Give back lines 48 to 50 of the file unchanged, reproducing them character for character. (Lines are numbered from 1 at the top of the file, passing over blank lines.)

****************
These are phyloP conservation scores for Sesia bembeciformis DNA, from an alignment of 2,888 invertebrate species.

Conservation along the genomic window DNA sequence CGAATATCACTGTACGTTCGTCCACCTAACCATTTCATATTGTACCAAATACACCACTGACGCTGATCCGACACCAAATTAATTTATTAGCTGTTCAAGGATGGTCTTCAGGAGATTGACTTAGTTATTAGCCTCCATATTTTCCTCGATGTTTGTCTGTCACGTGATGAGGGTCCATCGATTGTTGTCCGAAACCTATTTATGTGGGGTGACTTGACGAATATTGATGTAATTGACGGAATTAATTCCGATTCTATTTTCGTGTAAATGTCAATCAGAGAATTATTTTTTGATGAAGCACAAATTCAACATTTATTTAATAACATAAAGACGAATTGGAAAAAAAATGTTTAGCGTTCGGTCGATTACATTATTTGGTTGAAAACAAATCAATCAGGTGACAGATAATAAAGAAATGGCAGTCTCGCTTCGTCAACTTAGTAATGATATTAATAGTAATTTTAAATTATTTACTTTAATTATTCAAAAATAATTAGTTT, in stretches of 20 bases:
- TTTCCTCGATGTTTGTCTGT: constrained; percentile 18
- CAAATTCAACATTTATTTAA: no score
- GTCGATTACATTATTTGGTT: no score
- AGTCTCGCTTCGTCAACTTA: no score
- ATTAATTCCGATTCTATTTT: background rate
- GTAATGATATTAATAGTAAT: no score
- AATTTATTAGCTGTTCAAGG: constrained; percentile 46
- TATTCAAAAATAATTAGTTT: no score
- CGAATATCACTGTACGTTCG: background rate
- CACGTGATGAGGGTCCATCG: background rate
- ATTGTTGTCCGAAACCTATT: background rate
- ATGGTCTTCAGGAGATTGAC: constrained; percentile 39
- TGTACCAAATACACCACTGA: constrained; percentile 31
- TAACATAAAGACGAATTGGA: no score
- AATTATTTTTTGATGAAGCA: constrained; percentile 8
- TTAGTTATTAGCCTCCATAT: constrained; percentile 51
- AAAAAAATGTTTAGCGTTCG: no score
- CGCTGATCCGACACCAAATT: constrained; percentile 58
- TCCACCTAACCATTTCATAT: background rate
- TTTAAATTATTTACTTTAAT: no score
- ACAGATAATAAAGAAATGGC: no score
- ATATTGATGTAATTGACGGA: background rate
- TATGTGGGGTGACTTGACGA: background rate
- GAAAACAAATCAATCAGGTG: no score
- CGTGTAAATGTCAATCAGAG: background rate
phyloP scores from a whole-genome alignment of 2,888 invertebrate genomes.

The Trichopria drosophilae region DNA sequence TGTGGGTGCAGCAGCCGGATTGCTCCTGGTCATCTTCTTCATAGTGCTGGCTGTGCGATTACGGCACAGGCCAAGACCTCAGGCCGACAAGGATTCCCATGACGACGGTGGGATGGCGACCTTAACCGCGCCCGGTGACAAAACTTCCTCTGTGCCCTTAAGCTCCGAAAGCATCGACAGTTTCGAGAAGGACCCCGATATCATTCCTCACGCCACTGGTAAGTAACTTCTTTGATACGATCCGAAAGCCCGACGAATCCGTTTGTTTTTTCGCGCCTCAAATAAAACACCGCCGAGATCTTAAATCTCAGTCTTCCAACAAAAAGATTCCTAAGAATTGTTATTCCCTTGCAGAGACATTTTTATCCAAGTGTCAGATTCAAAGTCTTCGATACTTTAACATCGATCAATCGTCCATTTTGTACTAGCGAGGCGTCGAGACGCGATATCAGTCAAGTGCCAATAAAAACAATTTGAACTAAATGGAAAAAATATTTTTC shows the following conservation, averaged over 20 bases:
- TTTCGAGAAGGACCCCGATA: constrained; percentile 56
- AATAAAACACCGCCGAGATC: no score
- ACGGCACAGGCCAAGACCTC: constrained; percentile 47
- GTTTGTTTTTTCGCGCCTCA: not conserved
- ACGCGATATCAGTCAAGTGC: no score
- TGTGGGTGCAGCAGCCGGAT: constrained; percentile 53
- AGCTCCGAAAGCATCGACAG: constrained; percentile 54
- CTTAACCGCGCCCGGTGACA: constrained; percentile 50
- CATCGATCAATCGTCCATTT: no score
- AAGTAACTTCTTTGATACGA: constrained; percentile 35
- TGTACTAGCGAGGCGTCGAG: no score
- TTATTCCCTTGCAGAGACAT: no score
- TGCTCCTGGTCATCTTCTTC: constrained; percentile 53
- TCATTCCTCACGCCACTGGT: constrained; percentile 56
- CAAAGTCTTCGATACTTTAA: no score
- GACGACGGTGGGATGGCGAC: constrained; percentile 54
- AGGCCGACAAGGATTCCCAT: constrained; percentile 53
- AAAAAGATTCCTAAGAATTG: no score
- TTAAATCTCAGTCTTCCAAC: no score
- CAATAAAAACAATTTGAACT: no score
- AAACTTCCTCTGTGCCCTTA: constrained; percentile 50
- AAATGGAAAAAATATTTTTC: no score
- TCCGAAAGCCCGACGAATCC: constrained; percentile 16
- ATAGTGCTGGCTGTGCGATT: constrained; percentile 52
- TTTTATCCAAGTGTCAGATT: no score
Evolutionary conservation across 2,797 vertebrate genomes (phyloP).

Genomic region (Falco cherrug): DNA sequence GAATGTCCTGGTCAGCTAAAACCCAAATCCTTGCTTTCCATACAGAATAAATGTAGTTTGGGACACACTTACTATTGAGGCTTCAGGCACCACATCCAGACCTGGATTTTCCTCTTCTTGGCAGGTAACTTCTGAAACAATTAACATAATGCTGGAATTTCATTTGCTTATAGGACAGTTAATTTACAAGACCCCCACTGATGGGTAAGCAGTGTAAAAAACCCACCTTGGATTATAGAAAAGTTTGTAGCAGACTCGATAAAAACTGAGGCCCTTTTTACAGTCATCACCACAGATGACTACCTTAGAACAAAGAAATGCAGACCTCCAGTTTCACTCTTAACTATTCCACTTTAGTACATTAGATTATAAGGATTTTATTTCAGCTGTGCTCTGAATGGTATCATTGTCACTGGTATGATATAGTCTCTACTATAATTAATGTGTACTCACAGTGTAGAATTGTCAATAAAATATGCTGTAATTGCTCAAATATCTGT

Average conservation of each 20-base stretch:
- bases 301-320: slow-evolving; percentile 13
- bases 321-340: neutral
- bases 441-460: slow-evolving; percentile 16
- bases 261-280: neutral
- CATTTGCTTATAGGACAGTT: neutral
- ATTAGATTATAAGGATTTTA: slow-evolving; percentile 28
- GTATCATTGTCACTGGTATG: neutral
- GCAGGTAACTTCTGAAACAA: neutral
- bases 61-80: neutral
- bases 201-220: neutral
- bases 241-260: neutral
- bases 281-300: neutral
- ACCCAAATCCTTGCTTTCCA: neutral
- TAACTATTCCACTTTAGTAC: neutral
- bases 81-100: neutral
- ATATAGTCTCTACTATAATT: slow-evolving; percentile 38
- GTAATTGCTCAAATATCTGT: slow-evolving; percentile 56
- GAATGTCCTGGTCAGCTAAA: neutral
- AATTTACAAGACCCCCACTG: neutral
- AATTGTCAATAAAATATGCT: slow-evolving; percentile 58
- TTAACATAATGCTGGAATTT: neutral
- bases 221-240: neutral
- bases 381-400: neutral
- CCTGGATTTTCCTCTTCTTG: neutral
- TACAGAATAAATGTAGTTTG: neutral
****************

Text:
- TTAAATCTCAGTCTTCCAAC: no score
- CAATAAAAACAATTTGAACT: no score
- AAACTTCCTCTGTGCCCTTA: constrained; percentile 50